The objective of the Austrian bourgeoisie was the destruction of Yugoslavia, as soon as they saw a possibility to achieve this. They took an active part in the reintroduction of capitalism, to create small statelets open to their control and penetration. They gave all kinds of support to all the local reactionaries, nationalists and war mongers to achieve this goal. All these policies were concentrated in the then foreign minister Alois Mock.
They were drunk with success when Slovenia split out of the Yugoslav Federation, and the liberal paper Der Standard even raised the perspective of integrating the newly independent Slovenia as the tenth federal region of Austria.
Obviously, this direct rule was a miscalculation by the capitalists, although we must not forget that, when it comes to Bosnia Herzegovina, it is not far from the truth. In the Dayton Agreement, they cobbled together a fully dysfunctional state, which has not even got formal independent status. Its so-called High Representative, Valentin Inztko is an Austrian, who made his career as a political-cultural representative of the Slovenian Minority in Austria. So, he is a long-standing specialist in the ethno-business and brings this art to the highest standard in Bosnia. Also, we must not lose sight of the fact that Bosnia is occupied by a foreign military power, the EUFOR, and its main troops are Austrian.
But obviously the main form of domination and exploitation is investment, or as Lenin named it, “export of capital”.
The result back in Austria is a blown-up banking sector, whose equity is bigger than the gross national product. The equity of the biggest bank, the Raiffeisen Bank – which is very familiar to you – is 140 billion euros: close to 40 percent of the country's GDP. In the last year, the profits of the bank reached an historical record of 1.27 billion euros (after taxes). Eastern Europe, (mainly Russia) contributed more than half of the profit, and the Balkans 452 million euros, more than a third.
These figures show how the destinies of our working classes are connected. Before the crisis, 59 percent of the profits listed in the ATX index of the Viennese stock exchange were made in Eastern Europe and the Balkans. This import of wealth squeezed out from the new markets has been a central part of the social stability in Austria.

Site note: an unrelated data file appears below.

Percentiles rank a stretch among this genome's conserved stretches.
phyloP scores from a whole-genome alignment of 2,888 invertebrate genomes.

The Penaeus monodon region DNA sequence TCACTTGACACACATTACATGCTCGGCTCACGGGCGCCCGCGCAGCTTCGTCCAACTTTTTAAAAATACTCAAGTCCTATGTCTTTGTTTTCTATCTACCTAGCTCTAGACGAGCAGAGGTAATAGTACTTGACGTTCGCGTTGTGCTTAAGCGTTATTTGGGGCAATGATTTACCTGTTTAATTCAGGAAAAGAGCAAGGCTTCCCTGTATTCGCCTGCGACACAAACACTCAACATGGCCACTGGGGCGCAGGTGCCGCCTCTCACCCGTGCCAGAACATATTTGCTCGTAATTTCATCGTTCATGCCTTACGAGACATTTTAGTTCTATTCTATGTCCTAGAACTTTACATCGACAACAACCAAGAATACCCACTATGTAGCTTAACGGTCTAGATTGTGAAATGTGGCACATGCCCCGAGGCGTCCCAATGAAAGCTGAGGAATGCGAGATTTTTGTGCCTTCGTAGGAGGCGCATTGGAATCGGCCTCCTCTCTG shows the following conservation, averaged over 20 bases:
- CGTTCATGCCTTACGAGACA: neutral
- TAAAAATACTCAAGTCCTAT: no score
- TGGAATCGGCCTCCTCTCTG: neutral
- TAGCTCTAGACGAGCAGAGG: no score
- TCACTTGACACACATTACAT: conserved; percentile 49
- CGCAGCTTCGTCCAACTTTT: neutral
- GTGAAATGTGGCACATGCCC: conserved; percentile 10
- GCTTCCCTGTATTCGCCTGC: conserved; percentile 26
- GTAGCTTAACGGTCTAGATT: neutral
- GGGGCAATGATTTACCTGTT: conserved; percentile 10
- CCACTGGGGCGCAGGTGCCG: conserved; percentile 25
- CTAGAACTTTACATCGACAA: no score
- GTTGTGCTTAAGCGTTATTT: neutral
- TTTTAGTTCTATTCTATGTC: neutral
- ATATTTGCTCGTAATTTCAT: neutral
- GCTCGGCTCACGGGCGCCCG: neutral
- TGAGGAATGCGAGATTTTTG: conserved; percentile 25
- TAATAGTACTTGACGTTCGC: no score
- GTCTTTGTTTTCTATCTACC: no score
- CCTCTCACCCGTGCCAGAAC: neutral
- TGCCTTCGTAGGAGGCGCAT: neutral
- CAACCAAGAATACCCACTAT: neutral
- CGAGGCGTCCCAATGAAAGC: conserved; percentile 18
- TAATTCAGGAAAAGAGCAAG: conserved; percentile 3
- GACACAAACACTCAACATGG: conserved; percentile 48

Since the crisis of 2008, the government made three initiatives to save the banks from bankruptcies. First, an umbrella without limit to guarantee the equity of all banks in autumn 2008, which, by the way, was an all-party decision of the parliament. So, they decided to establish socialism for capitalists: “we guarantee all your wealth.” Just as a side note: this law was written by bankers themselves, and the Members of Parliament had to wait in the house until they had finished writing it, which then was accepted by all the MPs without debate or even reading it. Then they gave the balers money to stabilise their accounts. Then, the then-finance minister drew up an international fund called “Donauinitiative” to stabilise the Austrian banks even more on an international level.
Three banks still went bust, and who pays the bill? You can guess, it’s not the shareholders, but the taxpayers! This account is not closed yet, and by now we stand at about 10 billion euros of taxpayer money handed out to the bust investors.
One of these bust banks, the Hypo Alpen Adria should surely be known by some of you. This institute in itself is the best example of the reactionary role of capitalist restoration on the Balkans. It financed war criminals in Croatia and was bound tightly to the reactionary Croat oligarchy. In the bank’s bankruptcy agreement, you could see how they shifted from financing the war to financing luxury estates on the Dalmatian coast and all kinds of luxury vehicles, from yachts to cars. And, obviously, scrap metal. For example, hundreds of ancient tractors from Macedonia to Slovenia, many of which lack tyres. This scrap was labelled as “investments”, but this was just a cover for money laundering.